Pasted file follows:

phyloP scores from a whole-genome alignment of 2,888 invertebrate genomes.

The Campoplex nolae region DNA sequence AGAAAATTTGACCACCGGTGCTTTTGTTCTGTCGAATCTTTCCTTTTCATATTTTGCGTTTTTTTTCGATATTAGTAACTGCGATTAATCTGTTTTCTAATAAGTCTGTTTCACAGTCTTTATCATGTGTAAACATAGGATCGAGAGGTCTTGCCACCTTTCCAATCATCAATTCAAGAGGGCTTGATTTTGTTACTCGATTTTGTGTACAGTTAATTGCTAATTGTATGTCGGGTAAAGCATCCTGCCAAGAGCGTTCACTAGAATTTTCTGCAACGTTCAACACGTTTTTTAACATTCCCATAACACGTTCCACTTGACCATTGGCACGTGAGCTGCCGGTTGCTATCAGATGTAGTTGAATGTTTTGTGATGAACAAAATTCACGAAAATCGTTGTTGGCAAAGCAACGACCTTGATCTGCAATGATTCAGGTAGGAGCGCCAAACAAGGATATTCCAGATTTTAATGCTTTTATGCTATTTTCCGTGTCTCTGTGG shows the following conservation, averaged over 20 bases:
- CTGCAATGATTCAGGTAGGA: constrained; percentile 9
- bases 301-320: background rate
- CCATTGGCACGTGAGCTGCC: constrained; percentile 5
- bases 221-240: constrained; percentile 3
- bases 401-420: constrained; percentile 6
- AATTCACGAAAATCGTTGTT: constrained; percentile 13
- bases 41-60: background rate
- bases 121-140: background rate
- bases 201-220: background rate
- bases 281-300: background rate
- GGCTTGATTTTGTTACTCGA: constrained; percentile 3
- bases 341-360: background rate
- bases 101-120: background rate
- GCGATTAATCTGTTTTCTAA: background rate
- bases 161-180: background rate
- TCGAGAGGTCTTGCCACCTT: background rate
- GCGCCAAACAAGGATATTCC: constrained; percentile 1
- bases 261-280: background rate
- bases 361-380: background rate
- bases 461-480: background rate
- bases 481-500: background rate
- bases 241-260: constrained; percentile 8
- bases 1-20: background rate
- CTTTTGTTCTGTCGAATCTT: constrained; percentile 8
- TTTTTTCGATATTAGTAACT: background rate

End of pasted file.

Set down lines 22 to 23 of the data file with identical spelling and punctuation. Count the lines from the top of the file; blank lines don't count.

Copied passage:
- bases 461-480: background rate
- bases 481-500: background rate